Tuesday, 11 February 2014

One BSBI member's first visit to a herbarium.

Himantoglossum longibracteata (detail)
Reprinted by kind permission of the
Natural History Museum 
I spotted this great post about one botanist's first visit to Manchester Herbarium, which obviously brought out his Hogwarts-obsessed inner child. 

This is a common response to herbaria, where you find centuries-old ways of preserving plants, and specimens that may have been collected by Victorian plant-hunters (and are often stored in buildings of a similar age), juxtaposed with 21st century ways of recording data, monitoring changes in plant distributions and extracting plant material for DNA analysis. 

Apparently there are 72 different uses already identified for herbaria. They really are botanical treasure-troves and delving into them seems to bring out the wide-eyed inner child in every botanist. 

Laptops rub shoulders with C19th specimens
(the plants, not the volunteers or curator).
The Herbarium at University of Leicester (LTR).
Image: L. Marsh
At the BSBI's recent AEM, I heard a group of well-known, expert botanists (no names, sorry!) agreeing that the reason they became botanists was so they could run off to the woods and look at stuff. So now you know that you're not the only one - I suspect that all botanists are just big kids who want to see nice plants in nice places, preferably with a gang of botanically-inclined mates. And 'plants' includes the pressed specimens stored in a herbarium, and the extra stuff that goes with each specimen, like the collection details and sometimes a hand-painted illustration (see image above).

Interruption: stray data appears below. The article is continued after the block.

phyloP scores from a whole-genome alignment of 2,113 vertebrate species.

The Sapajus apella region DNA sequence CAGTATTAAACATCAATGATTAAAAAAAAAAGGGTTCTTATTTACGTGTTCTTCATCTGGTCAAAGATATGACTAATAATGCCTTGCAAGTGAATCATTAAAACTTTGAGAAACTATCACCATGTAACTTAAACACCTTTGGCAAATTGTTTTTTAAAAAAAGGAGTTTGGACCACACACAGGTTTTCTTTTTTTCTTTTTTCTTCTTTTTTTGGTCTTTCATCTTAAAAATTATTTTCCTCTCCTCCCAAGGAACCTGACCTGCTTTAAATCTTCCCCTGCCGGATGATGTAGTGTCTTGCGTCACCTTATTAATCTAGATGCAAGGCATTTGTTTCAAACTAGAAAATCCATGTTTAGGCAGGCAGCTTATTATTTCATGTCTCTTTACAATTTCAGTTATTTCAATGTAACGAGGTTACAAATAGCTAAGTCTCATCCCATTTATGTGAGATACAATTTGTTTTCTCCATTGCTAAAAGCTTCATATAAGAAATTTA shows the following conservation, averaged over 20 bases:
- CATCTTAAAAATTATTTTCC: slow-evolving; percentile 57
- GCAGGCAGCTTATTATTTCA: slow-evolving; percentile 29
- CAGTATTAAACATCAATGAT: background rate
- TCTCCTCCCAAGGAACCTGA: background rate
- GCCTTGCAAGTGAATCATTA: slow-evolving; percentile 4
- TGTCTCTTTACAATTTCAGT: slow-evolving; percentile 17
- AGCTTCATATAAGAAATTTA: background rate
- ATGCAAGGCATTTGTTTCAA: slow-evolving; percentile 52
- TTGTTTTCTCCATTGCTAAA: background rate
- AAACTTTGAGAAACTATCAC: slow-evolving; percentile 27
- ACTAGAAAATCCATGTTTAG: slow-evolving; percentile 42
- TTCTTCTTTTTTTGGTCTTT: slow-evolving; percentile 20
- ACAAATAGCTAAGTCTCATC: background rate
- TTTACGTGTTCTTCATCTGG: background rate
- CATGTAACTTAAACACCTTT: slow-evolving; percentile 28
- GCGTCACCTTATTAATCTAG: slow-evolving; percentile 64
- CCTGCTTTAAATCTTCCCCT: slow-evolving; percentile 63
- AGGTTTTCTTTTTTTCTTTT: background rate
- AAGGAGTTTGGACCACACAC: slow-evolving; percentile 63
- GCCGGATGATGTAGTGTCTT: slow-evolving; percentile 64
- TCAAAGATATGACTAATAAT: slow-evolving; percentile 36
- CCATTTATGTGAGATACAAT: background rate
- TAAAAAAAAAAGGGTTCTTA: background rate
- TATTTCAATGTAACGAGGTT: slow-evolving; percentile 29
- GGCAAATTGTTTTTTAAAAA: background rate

No surprise either to find out that Tim, the author of the Herbarium post, is a BSBI member, so his Blog called 'from here to ecology' is now the 29th entry in the list on the right of Blogs by BSBI members.

Treasure chest aka
herbarium cabinet, RBGE
Image: C. Metherell
And a Blog by the charmingly-named Linden Hawthorne, who has just joined the BSBI, becomes number 30. Click here, or follow the link on the right, to find out more about Three Hagges Jubilee Wood and the excellent work that Linden and her gang of botanically-inclined mates are doing to re-engage children with the natural world. 

It would be great if we big kids could let the smaller kids in on the secret - running off to the woods to look at stuff is great fun, there are loads of resources to help you ID any stuff you find and - best of all - stuff just gets better the longer and closer you look at it!